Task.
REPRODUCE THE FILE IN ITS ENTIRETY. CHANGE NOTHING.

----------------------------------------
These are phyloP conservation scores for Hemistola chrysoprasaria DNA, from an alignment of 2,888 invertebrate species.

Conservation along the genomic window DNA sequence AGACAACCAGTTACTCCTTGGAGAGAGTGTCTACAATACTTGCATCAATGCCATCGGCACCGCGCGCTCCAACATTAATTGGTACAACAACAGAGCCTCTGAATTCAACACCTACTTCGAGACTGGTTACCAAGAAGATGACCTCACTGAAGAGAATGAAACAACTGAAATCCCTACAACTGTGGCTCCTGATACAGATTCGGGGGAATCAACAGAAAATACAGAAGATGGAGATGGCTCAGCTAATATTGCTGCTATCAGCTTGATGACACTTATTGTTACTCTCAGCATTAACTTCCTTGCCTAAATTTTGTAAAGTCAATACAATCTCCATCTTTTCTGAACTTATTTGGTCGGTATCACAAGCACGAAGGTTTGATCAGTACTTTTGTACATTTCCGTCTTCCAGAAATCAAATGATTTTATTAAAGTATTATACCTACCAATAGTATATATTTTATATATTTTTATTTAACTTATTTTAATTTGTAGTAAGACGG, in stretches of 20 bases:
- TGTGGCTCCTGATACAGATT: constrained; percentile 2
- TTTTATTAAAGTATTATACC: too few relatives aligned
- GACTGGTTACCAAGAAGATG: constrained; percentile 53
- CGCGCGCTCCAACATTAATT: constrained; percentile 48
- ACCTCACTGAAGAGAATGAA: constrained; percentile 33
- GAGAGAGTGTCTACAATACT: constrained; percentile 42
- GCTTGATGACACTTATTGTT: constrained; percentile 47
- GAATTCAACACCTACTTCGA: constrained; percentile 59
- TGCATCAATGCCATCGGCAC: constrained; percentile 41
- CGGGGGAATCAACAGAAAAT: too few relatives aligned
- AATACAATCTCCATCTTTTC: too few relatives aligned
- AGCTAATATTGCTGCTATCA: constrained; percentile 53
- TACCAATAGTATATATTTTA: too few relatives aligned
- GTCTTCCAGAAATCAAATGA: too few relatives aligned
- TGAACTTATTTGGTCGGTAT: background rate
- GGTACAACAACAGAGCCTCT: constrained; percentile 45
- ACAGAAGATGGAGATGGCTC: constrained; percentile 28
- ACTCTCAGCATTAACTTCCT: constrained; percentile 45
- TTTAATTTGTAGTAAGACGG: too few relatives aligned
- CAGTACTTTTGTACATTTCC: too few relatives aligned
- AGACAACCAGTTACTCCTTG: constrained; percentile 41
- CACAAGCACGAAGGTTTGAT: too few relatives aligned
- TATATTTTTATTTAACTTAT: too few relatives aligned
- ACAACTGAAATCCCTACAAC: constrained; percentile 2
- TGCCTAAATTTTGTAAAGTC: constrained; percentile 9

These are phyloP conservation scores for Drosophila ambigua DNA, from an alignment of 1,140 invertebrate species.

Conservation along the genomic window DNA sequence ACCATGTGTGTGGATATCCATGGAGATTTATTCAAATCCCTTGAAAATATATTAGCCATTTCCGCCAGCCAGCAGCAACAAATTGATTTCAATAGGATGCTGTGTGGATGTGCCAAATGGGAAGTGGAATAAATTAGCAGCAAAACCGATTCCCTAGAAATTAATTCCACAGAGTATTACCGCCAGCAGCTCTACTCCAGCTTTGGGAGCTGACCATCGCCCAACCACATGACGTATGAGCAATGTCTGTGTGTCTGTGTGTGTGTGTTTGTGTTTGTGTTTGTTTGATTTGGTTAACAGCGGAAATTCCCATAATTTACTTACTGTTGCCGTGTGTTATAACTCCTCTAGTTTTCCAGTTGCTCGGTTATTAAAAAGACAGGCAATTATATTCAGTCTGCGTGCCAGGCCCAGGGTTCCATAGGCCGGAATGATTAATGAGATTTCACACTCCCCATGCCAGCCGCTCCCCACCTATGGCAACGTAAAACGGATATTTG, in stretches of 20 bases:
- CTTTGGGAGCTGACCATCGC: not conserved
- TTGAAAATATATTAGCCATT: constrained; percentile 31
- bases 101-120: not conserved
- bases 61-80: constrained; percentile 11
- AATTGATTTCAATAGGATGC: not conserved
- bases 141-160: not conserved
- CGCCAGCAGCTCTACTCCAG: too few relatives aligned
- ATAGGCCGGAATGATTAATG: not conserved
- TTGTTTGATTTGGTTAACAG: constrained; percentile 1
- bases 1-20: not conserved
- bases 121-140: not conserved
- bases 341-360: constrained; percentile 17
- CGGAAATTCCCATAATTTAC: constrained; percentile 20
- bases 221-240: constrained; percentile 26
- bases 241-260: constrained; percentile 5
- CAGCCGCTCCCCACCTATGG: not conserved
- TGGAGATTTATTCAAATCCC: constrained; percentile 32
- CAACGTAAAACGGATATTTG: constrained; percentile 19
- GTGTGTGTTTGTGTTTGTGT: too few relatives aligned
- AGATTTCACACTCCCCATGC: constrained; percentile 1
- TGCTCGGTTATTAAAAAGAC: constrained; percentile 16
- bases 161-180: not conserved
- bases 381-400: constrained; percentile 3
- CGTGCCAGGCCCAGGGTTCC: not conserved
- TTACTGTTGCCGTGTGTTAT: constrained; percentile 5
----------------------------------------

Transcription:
These are phyloP conservation scores for Hemistola chrysoprasaria DNA, from an alignment of 2,888 invertebrate species.

Conservation along the genomic window DNA sequence AGACAACCAGTTACTCCTTGGAGAGAGTGTCTACAATACTTGCATCAATGCCATCGGCACCGCGCGCTCCAACATTAATTGGTACAACAACAGAGCCTCTGAATTCAACACCTACTTCGAGACTGGTTACCAAGAAGATGACCTCACTGAAGAGAATGAAACAACTGAAATCCCTACAACTGTGGCTCCTGATACAGATTCGGGGGAATCAACAGAAAATACAGAAGATGGAGATGGCTCAGCTAATATTGCTGCTATCAGCTTGATGACACTTATTGTTACTCTCAGCATTAACTTCCTTGCCTAAATTTTGTAAAGTCAATACAATCTCCATCTTTTCTGAACTTATTTGGTCGGTATCACAAGCACGAAGGTTTGATCAGTACTTTTGTACATTTCCGTCTTCCAGAAATCAAATGATTTTATTAAAGTATTATACCTACCAATAGTATATATTTTATATATTTTTATTTAACTTATTTTAATTTGTAGTAAGACGG, in stretches of 20 bases:
- TGTGGCTCCTGATACAGATT: constrained; percentile 2
- TTTTATTAAAGTATTATACC: too few relatives aligned
- GACTGGTTACCAAGAAGATG: constrained; percentile 53
- CGCGCGCTCCAACATTAATT: constrained; percentile 48
- ACCTCACTGAAGAGAATGAA: constrained; percentile 33
- GAGAGAGTGTCTACAATACT: constrained; percentile 42
- GCTTGATGACACTTATTGTT: constrained; percentile 47
- GAATTCAACACCTACTTCGA: constrained; percentile 59
- TGCATCAATGCCATCGGCAC: constrained; percentile 41
- CGGGGGAATCAACAGAAAAT: too few relatives aligned
- AATACAATCTCCATCTTTTC: too few relatives aligned
- AGCTAATATTGCTGCTATCA: constrained; percentile 53
- TACCAATAGTATATATTTTA: too few relatives aligned
- GTCTTCCAGAAATCAAATGA: too few relatives aligned
- TGAACTTATTTGGTCGGTAT: background rate
- GGTACAACAACAGAGCCTCT: constrained; percentile 45
- ACAGAAGATGGAGATGGCTC: constrained; percentile 28
- ACTCTCAGCATTAACTTCCT: constrained; percentile 45
- TTTAATTTGTAGTAAGACGG: too few relatives aligned
- CAGTACTTTTGTACATTTCC: too few relatives aligned
- AGACAACCAGTTACTCCTTG: constrained; percentile 41
- CACAAGCACGAAGGTTTGAT: too few relatives aligned
- TATATTTTTATTTAACTTAT: too few relatives aligned
- ACAACTGAAATCCCTACAAC: constrained; percentile 2
- TGCCTAAATTTTGTAAAGTC: constrained; percentile 9

These are phyloP conservation scores for Drosophila ambigua DNA, from an alignment of 1,140 invertebrate species.

Conservation along the genomic window DNA sequence ACCATGTGTGTGGATATCCATGGAGATTTATTCAAATCCCTTGAAAATATATTAGCCATTTCCGCCAGCCAGCAGCAACAAATTGATTTCAATAGGATGCTGTGTGGATGTGCCAAATGGGAAGTGGAATAAATTAGCAGCAAAACCGATTCCCTAGAAATTAATTCCACAGAGTATTACCGCCAGCAGCTCTACTCCAGCTTTGGGAGCTGACCATCGCCCAACCACATGACGTATGAGCAATGTCTGTGTGTCTGTGTGTGTGTGTTTGTGTTTGTGTTTGTTTGATTTGGTTAACAGCGGAAATTCCCATAATTTACTTACTGTTGCCGTGTGTTATAACTCCTCTAGTTTTCCAGTTGCTCGGTTATTAAAAAGACAGGCAATTATATTCAGTCTGCGTGCCAGGCCCAGGGTTCCATAGGCCGGAATGATTAATGAGATTTCACACTCCCCATGCCAGCCGCTCCCCACCTATGGCAACGTAAAACGGATATTTG, in stretches of 20 bases:
- CTTTGGGAGCTGACCATCGC: not conserved
- TTGAAAATATATTAGCCATT: constrained; percentile 31
- bases 101-120: not conserved
- bases 61-80: constrained; percentile 11
- AATTGATTTCAATAGGATGC: not conserved
- bases 141-160: not conserved
- CGCCAGCAGCTCTACTCCAG: too few relatives aligned
- ATAGGCCGGAATGATTAATG: not conserved
- TTGTTTGATTTGGTTAACAG: constrained; percentile 1
- bases 1-20: not conserved
- bases 121-140: not conserved
- bases 341-360: constrained; percentile 17
- CGGAAATTCCCATAATTTAC: constrained; percentile 20
- bases 221-240: constrained; percentile 26
- bases 241-260: constrained; percentile 5
- CAGCCGCTCCCCACCTATGG: not conserved
- TGGAGATTTATTCAAATCCC: constrained; percentile 32
- CAACGTAAAACGGATATTTG: constrained; percentile 19
- GTGTGTGTTTGTGTTTGTGT: too few relatives aligned
- AGATTTCACACTCCCCATGC: constrained; percentile 1
- TGCTCGGTTATTAAAAAGAC: constrained; percentile 16
- bases 161-180: not conserved
- bases 381-400: constrained; percentile 3
- CGTGCCAGGCCCAGGGTTCC: not conserved
- TTACTGTTGCCGTGTGTTAT: constrained; percentile 5